Tuesday, November 10, 2009

Historical themes repeating themselves

I sent an email to KUOW's Steve Scherr this morning in response to his program featuring journalist Mark Danner. Danner was discussing his new book Stripping Bare the Body: Politics, Violence, War.

Danner spoke about the failure of the media to challenge the Bush II Administration's false pretenses for going to war in Iraq. He also critiqued support for the war by journalists such as Christopher Hitchens, who failed to challenge the duplicity of the Bush Administration. The prominent example of this duplicity was that key administration officials called Saddam Hussein a bloodthirsty criminal worthy of being deposed because of his attacks on his own people and his use of gas against Iranians in the 1980s. However, many of these same officials (Cheney, Rumsfeld, Wolfowitz) were members of the Reagan Administration who allowed such things to happen by, at the very least, not confronting the issue directly at the time.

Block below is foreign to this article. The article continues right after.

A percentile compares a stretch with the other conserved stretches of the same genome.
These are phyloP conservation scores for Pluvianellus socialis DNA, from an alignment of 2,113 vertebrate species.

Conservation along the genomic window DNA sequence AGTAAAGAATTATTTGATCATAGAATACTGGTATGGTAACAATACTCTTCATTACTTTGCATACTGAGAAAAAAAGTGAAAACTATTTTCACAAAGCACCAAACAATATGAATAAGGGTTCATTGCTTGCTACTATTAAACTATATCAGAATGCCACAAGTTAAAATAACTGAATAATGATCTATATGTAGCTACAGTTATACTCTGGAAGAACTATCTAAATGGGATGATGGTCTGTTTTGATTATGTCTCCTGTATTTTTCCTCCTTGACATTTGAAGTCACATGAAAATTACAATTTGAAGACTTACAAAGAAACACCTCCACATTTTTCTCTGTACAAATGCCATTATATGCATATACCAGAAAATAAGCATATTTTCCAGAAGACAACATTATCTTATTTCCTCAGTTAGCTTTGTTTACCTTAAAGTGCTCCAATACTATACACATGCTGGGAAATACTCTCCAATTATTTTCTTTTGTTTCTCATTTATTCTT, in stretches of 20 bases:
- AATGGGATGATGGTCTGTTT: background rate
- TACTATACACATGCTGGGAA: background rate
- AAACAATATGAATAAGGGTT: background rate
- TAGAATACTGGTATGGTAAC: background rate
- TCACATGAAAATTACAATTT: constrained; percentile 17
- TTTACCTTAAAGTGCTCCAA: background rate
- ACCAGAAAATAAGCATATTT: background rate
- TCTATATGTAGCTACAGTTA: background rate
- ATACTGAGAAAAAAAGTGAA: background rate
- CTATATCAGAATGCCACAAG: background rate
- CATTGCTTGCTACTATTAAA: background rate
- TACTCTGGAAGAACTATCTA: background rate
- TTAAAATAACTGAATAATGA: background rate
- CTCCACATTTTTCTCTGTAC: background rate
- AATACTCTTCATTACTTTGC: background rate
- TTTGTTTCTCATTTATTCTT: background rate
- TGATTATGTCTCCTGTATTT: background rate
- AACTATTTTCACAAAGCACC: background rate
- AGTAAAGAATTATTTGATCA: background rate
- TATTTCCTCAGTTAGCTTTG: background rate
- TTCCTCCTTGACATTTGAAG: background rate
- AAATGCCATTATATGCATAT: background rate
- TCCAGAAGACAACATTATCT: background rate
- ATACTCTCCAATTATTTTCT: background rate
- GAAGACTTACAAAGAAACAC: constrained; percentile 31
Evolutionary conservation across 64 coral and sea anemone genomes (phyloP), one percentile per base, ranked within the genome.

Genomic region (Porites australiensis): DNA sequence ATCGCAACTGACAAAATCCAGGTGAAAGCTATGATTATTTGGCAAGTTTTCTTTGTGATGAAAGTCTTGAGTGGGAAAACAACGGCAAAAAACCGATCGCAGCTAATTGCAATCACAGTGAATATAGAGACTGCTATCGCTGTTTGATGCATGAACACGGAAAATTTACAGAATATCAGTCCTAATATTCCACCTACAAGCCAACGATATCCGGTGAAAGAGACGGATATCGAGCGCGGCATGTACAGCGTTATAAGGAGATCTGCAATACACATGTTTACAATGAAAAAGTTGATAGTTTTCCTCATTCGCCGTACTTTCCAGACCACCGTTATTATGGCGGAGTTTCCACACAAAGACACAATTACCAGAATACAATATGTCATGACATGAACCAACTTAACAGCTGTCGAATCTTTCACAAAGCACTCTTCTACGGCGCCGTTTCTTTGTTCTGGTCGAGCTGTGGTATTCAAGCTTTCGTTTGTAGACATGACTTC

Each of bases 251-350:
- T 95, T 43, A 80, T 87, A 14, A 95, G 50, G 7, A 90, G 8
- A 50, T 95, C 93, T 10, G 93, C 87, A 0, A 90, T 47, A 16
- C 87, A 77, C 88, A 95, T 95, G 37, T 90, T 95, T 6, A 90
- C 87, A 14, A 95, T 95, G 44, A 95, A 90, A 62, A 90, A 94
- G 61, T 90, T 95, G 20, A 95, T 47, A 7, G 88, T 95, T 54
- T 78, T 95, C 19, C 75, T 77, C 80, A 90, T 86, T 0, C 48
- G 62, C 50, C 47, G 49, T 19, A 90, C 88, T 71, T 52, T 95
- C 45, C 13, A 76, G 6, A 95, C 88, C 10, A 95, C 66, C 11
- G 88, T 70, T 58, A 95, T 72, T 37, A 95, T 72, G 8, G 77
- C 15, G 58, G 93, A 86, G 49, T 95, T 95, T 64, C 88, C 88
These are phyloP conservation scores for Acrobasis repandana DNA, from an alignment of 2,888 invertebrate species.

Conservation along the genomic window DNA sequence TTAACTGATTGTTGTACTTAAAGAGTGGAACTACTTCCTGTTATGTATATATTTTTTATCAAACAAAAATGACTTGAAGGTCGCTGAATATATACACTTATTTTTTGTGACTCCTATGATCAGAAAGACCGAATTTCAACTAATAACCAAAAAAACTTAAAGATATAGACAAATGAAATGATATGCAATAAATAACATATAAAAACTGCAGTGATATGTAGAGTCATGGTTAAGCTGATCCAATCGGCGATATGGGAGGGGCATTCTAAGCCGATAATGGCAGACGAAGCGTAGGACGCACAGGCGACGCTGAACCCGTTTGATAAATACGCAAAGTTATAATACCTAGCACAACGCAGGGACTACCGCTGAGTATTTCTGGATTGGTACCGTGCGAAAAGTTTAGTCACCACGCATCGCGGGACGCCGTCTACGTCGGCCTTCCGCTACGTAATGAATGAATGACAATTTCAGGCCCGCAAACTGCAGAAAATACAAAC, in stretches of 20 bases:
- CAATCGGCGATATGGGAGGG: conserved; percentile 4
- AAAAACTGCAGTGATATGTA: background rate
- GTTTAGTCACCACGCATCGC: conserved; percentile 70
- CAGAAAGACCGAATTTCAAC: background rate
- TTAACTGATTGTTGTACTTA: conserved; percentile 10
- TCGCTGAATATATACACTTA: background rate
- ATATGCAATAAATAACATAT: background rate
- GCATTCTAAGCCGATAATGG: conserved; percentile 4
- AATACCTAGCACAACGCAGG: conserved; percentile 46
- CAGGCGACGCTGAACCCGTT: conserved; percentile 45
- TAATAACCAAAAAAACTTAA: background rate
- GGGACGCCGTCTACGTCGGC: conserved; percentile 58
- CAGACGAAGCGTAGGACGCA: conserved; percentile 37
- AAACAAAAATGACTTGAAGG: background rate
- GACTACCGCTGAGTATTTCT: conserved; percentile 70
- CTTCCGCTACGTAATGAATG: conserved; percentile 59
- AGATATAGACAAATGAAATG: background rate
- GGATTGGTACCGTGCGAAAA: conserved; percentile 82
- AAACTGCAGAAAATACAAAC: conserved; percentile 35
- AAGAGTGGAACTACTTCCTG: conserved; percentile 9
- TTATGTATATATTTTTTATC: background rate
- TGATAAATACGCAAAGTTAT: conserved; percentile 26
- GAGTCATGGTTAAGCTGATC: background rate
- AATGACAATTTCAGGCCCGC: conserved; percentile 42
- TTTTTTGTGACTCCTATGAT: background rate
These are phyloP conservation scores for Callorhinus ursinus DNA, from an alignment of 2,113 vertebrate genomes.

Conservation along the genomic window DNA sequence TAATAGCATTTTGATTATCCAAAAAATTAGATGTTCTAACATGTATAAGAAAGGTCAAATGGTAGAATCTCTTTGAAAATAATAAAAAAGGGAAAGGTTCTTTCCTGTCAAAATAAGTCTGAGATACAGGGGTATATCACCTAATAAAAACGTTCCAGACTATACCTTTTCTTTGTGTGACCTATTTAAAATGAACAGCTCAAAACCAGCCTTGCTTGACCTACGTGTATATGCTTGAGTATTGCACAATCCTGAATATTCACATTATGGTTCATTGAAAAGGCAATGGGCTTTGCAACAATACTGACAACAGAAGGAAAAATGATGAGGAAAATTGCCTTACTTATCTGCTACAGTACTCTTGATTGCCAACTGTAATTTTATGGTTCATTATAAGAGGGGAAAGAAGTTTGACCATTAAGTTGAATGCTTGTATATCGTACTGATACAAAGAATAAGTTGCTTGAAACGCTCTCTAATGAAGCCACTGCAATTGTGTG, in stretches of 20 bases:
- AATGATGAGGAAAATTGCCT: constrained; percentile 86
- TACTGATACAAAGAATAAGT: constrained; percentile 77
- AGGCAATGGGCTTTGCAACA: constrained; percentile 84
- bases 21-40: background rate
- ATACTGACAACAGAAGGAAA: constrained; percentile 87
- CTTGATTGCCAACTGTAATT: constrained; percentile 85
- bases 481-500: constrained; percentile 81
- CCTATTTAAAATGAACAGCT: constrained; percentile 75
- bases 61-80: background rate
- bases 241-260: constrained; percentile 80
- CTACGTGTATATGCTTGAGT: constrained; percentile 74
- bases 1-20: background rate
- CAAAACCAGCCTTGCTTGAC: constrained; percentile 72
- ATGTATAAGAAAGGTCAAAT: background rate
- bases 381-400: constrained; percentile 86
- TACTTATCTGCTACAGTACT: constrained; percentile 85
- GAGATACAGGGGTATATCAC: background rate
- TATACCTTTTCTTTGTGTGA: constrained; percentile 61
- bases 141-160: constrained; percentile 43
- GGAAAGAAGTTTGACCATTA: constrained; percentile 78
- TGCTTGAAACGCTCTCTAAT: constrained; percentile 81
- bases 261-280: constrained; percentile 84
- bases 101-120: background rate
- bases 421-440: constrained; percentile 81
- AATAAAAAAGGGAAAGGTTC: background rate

Within this context, Danner stated that the falsehoods Bush II officials used to get us involved in this current war in Iraq show an unprecedented example of untruth used both to influence domestic politics and to achieve imperial goals. However, this isn't unprecedented at all in the history of the U.S.

The Mexican-American War of 1846-1848 and the Spanish American War of 1898-1899 were both pushed by presidents, were both debated hotly, and have both been shown to have been started under false pretenses for political and economic reasons.*

I would conclude that the U.S. has a long history in starting such wars. Sadly.

* Other examples of U.S. military interventions for reasons of empire can be found here.


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